Urban Outfitters, the retail mecca for once and future hipsters, recently scrubbed its website of all references to “Navajo.” What was once the “Navajo Print Fabric Wrapped Flask” is now the “Printed Fabric Wrapped Flask”; the “Navajo Hipster Panty” is now the “Printed Hipster Panty”; and so on. The items are still available for purchase, but they’ve all been renamed.
The move comes on the heels of a Web-based campaign against the retailer’s marketing practices and official requests from the Navajo Nation Department of Justice. In June, the Navajo Nation sent a cease-and-desist letter to Urban Outfitters CEO Glen Senk, citing the company’s numerous registered trademarks for “Navajo” on clothing, footwear, household products, textiles, and online retail sales. This was followed by an open letter at the Racialicious blog by Sasha Houston Brown, a member of the Santee Sioux Nation, who assailed Urban Outfitters' “mass marketed collection of distasteful and racially demeaning apparel and décor.” She also pointed out that the company's actions were in fact illegal under the 1990 Federal Indian Arts and Crafts Act and the Federal Trade Commission Act, which prohibits selling goods under the pretense that they are made by Native Americans.
Ed Looram, the company’s spokesperson, initially insisted that the retailer was merely following a fashion trend and had “no plans to modify or discontinue any of these products.” So when Urban Outfitters finally removed “Navajo” from the names of their products in mid-October, many viewed it as a legal, cultural, and moral victory for the Navajo Nation—including Brown, the Navajo Nation Department of Justice, and a journalist from Indian Country Media network who playfully suggested that “the simple Printed Hipster Panty might also be called the Righteous Undergarment of Cultural Victory.” But the solution leaves me wondering: What does deleting the word "Navajo" from the Urban Outfitters website actually achieve?
In removing the Navajo name from its products, Urban Outfitters has technically complied with trademark law, but it hasn’t addressed the larger problem of cultural appropriation. Fashion institutions and individuals have a long history of co-opting non-Western items and practices of dress for profit. In repackaging these items, the relevant cultures and histories are often misrepresented. Cultural appropriation underpins a system of consumer capitalism and racism that enables global corporations to profit from imitation goods while native designers struggle to earn a living. As a result, complex native cultural practices are represented as flat stereotypes.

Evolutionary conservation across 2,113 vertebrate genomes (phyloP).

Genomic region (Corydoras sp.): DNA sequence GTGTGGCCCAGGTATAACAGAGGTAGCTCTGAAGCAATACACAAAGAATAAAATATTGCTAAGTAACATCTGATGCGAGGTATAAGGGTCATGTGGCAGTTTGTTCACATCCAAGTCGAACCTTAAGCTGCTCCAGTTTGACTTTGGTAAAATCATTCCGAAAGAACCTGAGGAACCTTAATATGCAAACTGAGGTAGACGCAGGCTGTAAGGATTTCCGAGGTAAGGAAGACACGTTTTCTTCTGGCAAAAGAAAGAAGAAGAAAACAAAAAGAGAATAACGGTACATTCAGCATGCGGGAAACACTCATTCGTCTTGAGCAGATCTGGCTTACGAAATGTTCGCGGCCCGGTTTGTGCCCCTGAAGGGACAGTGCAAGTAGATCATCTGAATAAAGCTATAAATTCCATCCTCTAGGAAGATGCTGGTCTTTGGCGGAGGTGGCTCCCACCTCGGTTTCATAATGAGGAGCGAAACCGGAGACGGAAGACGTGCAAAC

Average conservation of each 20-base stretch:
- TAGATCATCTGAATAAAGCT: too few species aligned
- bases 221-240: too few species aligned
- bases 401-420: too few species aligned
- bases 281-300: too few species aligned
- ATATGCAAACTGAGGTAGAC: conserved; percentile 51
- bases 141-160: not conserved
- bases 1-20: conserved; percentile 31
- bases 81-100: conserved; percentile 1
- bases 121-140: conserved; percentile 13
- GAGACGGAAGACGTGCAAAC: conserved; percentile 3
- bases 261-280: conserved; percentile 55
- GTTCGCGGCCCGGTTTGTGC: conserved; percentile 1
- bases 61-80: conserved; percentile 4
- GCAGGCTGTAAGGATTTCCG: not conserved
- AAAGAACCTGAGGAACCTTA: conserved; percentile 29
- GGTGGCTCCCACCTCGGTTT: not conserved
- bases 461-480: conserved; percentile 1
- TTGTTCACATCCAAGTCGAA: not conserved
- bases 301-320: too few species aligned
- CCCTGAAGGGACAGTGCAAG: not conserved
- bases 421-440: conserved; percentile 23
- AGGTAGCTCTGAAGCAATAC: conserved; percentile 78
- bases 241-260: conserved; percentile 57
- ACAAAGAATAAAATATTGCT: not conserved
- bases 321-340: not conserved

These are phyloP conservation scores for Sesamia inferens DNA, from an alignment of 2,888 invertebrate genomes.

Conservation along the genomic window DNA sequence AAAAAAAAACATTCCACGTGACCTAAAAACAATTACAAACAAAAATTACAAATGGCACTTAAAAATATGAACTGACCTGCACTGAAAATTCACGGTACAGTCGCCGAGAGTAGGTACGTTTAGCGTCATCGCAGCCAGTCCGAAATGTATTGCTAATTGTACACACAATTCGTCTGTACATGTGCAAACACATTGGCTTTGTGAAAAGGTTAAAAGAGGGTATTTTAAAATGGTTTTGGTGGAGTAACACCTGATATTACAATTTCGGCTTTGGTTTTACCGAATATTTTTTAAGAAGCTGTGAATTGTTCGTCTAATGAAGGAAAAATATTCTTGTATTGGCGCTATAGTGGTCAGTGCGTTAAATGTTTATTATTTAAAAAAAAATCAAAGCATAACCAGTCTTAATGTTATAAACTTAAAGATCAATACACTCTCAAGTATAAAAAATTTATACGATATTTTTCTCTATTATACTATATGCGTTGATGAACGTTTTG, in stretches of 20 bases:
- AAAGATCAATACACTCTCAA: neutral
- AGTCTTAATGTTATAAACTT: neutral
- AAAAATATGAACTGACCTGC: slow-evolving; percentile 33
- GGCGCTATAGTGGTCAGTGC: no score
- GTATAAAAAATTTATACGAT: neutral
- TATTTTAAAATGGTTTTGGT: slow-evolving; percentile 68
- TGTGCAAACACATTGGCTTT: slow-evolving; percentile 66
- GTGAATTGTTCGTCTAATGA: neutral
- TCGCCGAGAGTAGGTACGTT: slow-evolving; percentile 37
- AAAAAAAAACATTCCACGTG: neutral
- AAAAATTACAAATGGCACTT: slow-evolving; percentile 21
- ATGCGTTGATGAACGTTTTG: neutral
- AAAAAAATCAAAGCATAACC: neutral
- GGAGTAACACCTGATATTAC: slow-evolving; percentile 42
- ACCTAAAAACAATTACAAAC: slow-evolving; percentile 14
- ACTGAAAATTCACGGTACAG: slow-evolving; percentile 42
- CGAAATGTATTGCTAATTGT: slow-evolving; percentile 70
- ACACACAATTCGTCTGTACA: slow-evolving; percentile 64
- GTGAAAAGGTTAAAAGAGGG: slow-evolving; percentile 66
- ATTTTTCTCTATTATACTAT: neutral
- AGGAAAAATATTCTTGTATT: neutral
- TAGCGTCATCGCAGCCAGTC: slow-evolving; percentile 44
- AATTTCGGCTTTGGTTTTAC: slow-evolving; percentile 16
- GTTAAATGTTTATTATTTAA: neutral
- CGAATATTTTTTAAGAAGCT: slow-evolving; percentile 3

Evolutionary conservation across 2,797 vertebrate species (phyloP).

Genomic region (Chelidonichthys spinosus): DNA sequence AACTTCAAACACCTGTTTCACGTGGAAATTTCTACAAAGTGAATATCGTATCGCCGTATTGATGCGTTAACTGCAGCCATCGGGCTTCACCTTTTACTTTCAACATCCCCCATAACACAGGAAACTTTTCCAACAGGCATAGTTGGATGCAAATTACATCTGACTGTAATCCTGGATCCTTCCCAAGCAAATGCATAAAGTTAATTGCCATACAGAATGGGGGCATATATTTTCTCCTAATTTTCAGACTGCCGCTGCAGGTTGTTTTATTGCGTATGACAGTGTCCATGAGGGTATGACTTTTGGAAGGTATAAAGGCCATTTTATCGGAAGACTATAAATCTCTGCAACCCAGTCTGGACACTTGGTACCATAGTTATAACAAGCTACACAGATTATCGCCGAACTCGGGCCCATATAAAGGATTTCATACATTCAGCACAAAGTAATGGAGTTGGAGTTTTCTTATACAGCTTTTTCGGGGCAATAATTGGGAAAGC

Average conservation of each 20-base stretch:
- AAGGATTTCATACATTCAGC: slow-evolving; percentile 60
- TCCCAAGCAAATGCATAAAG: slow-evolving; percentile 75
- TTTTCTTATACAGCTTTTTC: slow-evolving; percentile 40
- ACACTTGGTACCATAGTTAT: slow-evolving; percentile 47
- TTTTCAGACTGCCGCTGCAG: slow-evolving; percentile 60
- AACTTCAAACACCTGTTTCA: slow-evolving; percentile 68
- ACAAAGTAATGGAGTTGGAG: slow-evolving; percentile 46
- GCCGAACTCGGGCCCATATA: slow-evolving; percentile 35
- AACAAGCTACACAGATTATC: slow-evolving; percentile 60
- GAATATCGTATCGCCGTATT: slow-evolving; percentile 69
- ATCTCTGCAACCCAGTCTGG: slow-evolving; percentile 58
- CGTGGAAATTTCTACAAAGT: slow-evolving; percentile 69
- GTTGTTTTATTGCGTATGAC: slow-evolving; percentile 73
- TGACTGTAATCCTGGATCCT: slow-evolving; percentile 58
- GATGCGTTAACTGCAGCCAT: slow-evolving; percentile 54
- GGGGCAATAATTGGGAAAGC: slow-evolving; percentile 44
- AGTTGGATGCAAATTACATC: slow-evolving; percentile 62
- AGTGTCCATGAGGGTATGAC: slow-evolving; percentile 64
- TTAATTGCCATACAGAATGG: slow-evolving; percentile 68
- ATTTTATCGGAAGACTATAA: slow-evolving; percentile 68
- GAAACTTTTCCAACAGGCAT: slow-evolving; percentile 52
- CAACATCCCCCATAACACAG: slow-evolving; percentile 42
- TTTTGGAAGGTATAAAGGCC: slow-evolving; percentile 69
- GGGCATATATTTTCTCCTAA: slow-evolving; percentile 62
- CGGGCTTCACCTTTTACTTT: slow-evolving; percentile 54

Imitation cultural products reinforce fashion’s social dynamics, which celebrate cultural dress as exotic for some but reject it as backward when worn by minorities. While purchasing say, a native headdress, may lend already-privileged hipsters an aura of bohemianism and coolness, native people who invest economically, emotionally, and culturally in the same garment are interpreted as traditional and unmodern. By reducing cultural dress to a fashion statement, appropriation removes all of the political meaning, including histories of racism and imperialism, from cultural objects.
Intellectual-property law provides the illusion of regulating naming rights but still allows companies to exploit minority groups. These cases should not ask who “owns” ideas—which is difficult to determine in creative and collaborative industries like fashion. Rather, they should seek to determine who benefits from the use, exchange, production, and consumption of a particular cultural aesthetic.
Given the publicity this controversy has received in mainstream and alternative media sites, Urban Outfitters consumers will be hard-pressed not to read the Navajo name onto these popular products anyway. Fashion’s long history of cultural poaching has made it possible to know these commodities and their associated practices when we see them; they needn't be named. Silk robes embroidered with gold floral patterns or dragons are recognizably Asian. Likewise, products bearing the bold, geometric patterns associated with and often stereotyped as Navajo design will be visually identifiable as Navajo or at least “native-inspired.”
The Navajo Nation’s legal victory won’t prevent Urban Outfitters and other fashion companies like it from continuing to manufacture and sell an array of fringed and feathered sweaters, jackets, shoes, and accessories that consumers identify as “native” by sight if not by name. Neither has intellectual-property law’s ethical shadings induced the company to make broader and long-term changes in its marketing practices. For proof of this, check out the many items available in Free People and Anthropologie (Urban Outfitters’ other retail stores) that are still described as “Navajo.”
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